Evil made it onto the ark.

In Timothy Findley's novel, "Not Wanted on the Voyage," the deeper, truer corruption of humankind -- which, in the Scripture that frames this tale, excited the deity's sorrow and wrath -- is not obliterated underneath a great and global flood. Rather, it boards the boat. It saves itself. It is, evil is, this very saving of self, blithely, righteously, cold-heartedly dismissing all the rest of life and creation.

Evil boards the boat in the people: in their antagonistic relationships and in the eldest and the youngest sons, Shem and Japeth, one to grow fat with self-indulgence, the other to grow plain mean with adolescent self-assertion. Evil boards the boat in a paranoia so blinding and absurd that it fears the playful porpoise as an enemy, calls it "Pirate" and slaughters it.

But most especially, evil boards the boat in the person of Dr. Noah Noyes, against whom the list of grievances is stupefying: His single-minded worship of a dying, doddering God not only sacrifices the gentle animals (who in this tale can reason, speak and love), it also sacrifices the peace, good will and love of his wife. In the name of God (in the name of self-preservation and self-esteem and comforts), he abuses her, demands her presence in the ark, then quarters her below decks and finally imprisons her in absolute darkness.

In the name of "Yaweh" such corruption boards and menaces the boat. And then the evil is darkened when the tale implies that Yaweh has died, caught in the aging that catches all. Consequently, there seems no other source of the evil than humanity itself, or certain forms of humanity.

These are tremendous themes for a book to sustain. Certainly, they are themes worthy of an author's investigation and the reader's struggle -- but only if the structure of the book, the style and the craft are equal to the issue.

In "Not Wanted on the Voyage," theme and execution are unequal.

Findley never seems to have chosen a single style, a single perspective on this dark drama, a single tone or manner or set of literary conventions.

He doesn't stick with the conventions proposed. In the midst of the grotesque he spells out perfectly serious judgments that ought, in satire, to be left to the reader. Grandly fighting the porpoise/pirates, "Noah -- in full glory -- stood on the poop deck beneath the black umbrella, his robes flapping and his beard flowing out around him, shouting . . . the utterly meaningless word: "avast!" That's funny. But then Mrs. Noyes, horrified by the blood, "turned away. Sick." That belongs in another novel.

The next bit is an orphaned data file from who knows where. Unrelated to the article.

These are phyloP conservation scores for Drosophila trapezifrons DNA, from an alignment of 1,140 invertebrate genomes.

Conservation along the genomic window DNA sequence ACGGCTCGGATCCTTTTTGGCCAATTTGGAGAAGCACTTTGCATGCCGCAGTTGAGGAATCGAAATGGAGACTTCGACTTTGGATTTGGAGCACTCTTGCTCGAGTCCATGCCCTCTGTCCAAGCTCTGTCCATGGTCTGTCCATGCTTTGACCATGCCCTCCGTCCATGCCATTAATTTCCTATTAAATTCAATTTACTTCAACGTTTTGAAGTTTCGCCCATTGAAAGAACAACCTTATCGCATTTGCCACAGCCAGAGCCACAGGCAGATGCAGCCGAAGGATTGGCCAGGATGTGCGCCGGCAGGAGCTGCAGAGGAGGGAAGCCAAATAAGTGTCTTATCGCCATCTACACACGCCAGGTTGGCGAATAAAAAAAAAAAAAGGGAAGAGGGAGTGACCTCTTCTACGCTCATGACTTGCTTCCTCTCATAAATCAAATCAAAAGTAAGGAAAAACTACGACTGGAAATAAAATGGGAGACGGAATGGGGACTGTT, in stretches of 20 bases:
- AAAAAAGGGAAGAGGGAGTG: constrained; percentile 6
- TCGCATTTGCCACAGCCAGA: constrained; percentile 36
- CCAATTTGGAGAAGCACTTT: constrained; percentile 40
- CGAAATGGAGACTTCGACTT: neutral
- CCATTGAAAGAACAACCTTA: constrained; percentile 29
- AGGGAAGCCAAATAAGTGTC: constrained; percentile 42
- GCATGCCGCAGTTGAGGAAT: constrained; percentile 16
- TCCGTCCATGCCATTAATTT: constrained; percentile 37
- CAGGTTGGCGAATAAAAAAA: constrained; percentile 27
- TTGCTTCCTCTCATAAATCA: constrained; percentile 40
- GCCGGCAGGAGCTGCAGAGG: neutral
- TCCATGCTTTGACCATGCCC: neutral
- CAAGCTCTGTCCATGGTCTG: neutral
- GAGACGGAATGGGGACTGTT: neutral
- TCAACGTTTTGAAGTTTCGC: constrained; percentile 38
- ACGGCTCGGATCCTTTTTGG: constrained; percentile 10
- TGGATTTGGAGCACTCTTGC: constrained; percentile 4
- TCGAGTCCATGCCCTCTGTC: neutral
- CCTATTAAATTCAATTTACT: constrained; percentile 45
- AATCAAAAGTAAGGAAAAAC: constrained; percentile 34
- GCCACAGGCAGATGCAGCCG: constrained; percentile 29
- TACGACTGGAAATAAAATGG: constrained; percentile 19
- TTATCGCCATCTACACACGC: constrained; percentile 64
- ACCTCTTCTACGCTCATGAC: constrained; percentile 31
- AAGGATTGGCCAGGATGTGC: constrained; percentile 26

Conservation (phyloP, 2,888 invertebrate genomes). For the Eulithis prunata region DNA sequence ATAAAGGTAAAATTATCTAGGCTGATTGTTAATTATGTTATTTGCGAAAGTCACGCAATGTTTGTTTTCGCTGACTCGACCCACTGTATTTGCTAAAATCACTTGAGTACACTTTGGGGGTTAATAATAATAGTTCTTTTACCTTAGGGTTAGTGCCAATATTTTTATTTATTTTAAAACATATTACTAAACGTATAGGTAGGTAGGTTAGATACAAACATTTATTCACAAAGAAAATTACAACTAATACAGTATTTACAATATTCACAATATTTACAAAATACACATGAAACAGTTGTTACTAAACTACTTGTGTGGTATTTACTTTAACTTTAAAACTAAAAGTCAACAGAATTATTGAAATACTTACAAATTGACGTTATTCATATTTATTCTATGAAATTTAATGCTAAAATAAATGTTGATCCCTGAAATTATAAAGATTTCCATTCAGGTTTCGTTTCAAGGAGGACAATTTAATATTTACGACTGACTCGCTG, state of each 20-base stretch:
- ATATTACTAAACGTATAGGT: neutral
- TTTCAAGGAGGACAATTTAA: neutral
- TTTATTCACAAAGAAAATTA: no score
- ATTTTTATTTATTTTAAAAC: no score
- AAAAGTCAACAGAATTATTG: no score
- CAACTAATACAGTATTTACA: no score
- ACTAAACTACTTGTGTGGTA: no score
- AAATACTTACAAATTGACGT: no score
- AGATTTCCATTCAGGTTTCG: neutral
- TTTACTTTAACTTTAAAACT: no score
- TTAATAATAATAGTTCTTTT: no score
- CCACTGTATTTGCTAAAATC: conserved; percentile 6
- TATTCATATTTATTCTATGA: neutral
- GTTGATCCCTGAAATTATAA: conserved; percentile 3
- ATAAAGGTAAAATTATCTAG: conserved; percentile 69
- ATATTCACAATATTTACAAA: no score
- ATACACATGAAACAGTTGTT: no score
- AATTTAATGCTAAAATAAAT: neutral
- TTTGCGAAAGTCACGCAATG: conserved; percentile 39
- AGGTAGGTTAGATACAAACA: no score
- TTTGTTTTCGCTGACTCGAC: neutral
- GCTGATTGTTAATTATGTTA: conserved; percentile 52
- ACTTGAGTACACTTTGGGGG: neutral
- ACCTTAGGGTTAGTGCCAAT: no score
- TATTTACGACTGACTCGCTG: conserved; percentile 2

But more than lapsing in manner, Findley often changes manners altogether. About his animals, fairies and unicorns he grows wholly lyrical. But lyricism is one-dimensional and satire is not. So what happens to his exaggerations and crimes? Suddenly they seem gross. They diminish to mere diatribe.

At still other times, Findley seems to enforce a realism of the human spirit and its capacity for cruelty. But against realism the lyrical presentation of his characters flattens to the paper thinness of cartoons. So then: villainy drawn realistically -- but perpetrated against characters drawn sweetly, simply -- descends to melodrama. But not even melodrama should take itself as seriously as this does.

The result of so much stylistic uncertainty is that the work feels arbitrary: Findley, neglecting conventions, says whatever he pleases, and we can't find the premises that might have governed his expression. Therefore, neither can we commit ourselves to his themes enough to care about them.

In the end it is hinted that the voyage has lasted forever, for it is to continue so long as people "go on throwing all the apes and all the demons and all the Unicorns overboard." That is, as long as people persist in destroying the good things that they have classified as "bad," the sad and lonely voyage continues. This hint that it continues today and that we are ourselves, with evil, passengers on the ark fails finally to discomfort or indict us.

Because, on the melodramatic stage, such messages merely saw the air.

And because we could not board the book's ark after all, when first it sailed.